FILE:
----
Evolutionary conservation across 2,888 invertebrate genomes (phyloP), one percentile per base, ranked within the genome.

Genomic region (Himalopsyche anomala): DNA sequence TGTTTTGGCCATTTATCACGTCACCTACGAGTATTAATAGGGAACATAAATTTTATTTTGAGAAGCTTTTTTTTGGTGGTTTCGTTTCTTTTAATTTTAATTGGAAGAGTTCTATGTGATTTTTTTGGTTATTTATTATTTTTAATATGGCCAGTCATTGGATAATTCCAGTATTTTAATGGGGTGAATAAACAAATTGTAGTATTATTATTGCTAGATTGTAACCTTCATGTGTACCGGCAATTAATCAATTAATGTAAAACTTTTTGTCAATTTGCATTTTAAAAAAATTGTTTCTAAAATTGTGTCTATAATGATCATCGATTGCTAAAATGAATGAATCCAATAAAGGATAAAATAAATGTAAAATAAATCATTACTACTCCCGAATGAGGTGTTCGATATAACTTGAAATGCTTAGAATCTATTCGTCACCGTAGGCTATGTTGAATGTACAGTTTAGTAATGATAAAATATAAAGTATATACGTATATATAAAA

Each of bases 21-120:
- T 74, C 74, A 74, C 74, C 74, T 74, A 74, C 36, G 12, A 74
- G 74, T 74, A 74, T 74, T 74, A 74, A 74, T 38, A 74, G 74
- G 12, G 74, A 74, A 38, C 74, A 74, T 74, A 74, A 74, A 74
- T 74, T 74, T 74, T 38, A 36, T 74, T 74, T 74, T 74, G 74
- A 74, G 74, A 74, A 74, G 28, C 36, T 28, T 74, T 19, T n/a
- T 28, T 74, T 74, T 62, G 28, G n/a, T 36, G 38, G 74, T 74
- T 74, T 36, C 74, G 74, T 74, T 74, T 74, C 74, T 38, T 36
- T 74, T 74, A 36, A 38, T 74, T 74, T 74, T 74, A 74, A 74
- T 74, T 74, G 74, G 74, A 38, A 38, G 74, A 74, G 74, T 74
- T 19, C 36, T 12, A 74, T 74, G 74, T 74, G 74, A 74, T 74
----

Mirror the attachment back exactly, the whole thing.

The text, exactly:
Evolutionary conservation across 2,888 invertebrate genomes (phyloP), one percentile per base, ranked within the genome.

Genomic region (Himalopsyche anomala): DNA sequence TGTTTTGGCCATTTATCACGTCACCTACGAGTATTAATAGGGAACATAAATTTTATTTTGAGAAGCTTTTTTTTGGTGGTTTCGTTTCTTTTAATTTTAATTGGAAGAGTTCTATGTGATTTTTTTGGTTATTTATTATTTTTAATATGGCCAGTCATTGGATAATTCCAGTATTTTAATGGGGTGAATAAACAAATTGTAGTATTATTATTGCTAGATTGTAACCTTCATGTGTACCGGCAATTAATCAATTAATGTAAAACTTTTTGTCAATTTGCATTTTAAAAAAATTGTTTCTAAAATTGTGTCTATAATGATCATCGATTGCTAAAATGAATGAATCCAATAAAGGATAAAATAAATGTAAAATAAATCATTACTACTCCCGAATGAGGTGTTCGATATAACTTGAAATGCTTAGAATCTATTCGTCACCGTAGGCTATGTTGAATGTACAGTTTAGTAATGATAAAATATAAAGTATATACGTATATATAAAA

Each of bases 21-120:
- T 74, C 74, A 74, C 74, C 74, T 74, A 74, C 36, G 12, A 74
- G 74, T 74, A 74, T 74, T 74, A 74, A 74, T 38, A 74, G 74
- G 12, G 74, A 74, A 38, C 74, A 74, T 74, A 74, A 74, A 74
- T 74, T 74, T 74, T 38, A 36, T 74, T 74, T 74, T 74, G 74
- A 74, G 74, A 74, A 74, G 28, C 36, T 28, T 74, T 19, T n/a
- T 28, T 74, T 74, T 62, G 28, G n/a, T 36, G 38, G 74, T 74
- T 74, T 36, C 74, G 74, T 74, T 74, T 74, C 74, T 38, T 36
- T 74, T 74, A 36, A 38, T 74, T 74, T 74, T 74, A 74, A 74
- T 74, T 74, G 74, G 74, A 38, A 38, G 74, A 74, G 74, T 74
- T 19, C 36, T 12, A 74, T 74, G 74, T 74, G 74, A 74, T 74